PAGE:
At the conclusion of the trial the defendant requested the trial court to charge the jury on the distinctions between the crimes of extortion and bribery and to instruct the jury to find the defendant not guilty if it found that the alleged victim paid the money as a result of a scheme which did not include threats. The court refused to define crimes other than extortion but instructed that the communication of a threat of injury was a necessary element of guilt. In charging the jury on the crucial question of the defendant's intent in receiving the money, the court framed the question: "Was this a loan? Was this a bribe?Was this extortion?"

Thereafter during its deliberation, the jury sent out a note asking, "Can we give a verdict of not guilty and direct that the defendant be retried for bribery? * * *" The court replied as follows:

"The answer to that question is no. The question, as I said during my charge, and I want to make it very clear, is this, and there is only one question before you, and that is, is this defendant guilty or not guilty of the crime charged in the indictment? That is, that on, as I recall it, on September 24, 1951, with intent to extort money, he communicated with Mr. Joseph Schalet, and that the communication contained a threat to injury Mr. Schalet's son. That is the only crime which you may consider.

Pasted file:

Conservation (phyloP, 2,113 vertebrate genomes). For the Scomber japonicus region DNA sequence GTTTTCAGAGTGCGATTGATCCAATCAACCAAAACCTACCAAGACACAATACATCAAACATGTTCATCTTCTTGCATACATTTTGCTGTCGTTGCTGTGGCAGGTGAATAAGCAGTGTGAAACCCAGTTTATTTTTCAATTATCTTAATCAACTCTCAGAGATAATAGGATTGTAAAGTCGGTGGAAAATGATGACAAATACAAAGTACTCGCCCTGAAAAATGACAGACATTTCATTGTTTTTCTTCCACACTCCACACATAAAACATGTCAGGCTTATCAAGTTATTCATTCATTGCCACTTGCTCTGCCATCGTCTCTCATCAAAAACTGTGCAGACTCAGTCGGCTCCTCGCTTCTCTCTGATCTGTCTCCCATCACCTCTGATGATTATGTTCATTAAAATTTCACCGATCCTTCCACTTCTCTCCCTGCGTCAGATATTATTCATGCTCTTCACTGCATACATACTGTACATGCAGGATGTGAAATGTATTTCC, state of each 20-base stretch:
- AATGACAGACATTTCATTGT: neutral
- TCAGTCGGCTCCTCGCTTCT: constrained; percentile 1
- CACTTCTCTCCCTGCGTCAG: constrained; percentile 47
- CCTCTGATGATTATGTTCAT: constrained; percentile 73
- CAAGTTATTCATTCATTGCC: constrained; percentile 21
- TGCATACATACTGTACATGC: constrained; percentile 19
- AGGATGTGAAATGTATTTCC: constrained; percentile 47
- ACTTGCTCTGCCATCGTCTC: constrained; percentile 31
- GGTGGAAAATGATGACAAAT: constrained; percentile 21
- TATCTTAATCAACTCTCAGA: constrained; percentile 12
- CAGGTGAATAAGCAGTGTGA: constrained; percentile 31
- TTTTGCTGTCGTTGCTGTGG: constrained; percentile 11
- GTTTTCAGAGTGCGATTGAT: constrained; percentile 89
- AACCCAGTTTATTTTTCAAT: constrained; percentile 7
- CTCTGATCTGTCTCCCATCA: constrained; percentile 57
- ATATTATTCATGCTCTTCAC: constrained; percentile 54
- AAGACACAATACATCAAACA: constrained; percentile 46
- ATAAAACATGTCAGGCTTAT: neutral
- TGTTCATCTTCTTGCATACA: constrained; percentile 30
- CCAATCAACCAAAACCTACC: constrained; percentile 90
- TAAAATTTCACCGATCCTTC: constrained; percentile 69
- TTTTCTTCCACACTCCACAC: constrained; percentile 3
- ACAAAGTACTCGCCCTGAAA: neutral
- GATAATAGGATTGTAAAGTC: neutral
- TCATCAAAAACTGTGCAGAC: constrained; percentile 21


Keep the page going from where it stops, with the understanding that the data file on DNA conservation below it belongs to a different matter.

"I have explained the elements of that crime to you.

"It is very important, as a matter of fact, it is most important to everyone that you only consider that crime. If you start to speculate about other crimes, bribery or anything else, and what might be done or what might not be done, I mean, there are any number of technical and substantial problems which I have never tried to explain to you. I haven't told you anything about the crime of bribery. Whether there is bribery here or whether there isn't is no concern of you. The question is, is there extortion, in the sense that this indictment charges it? That is the question that you must consider."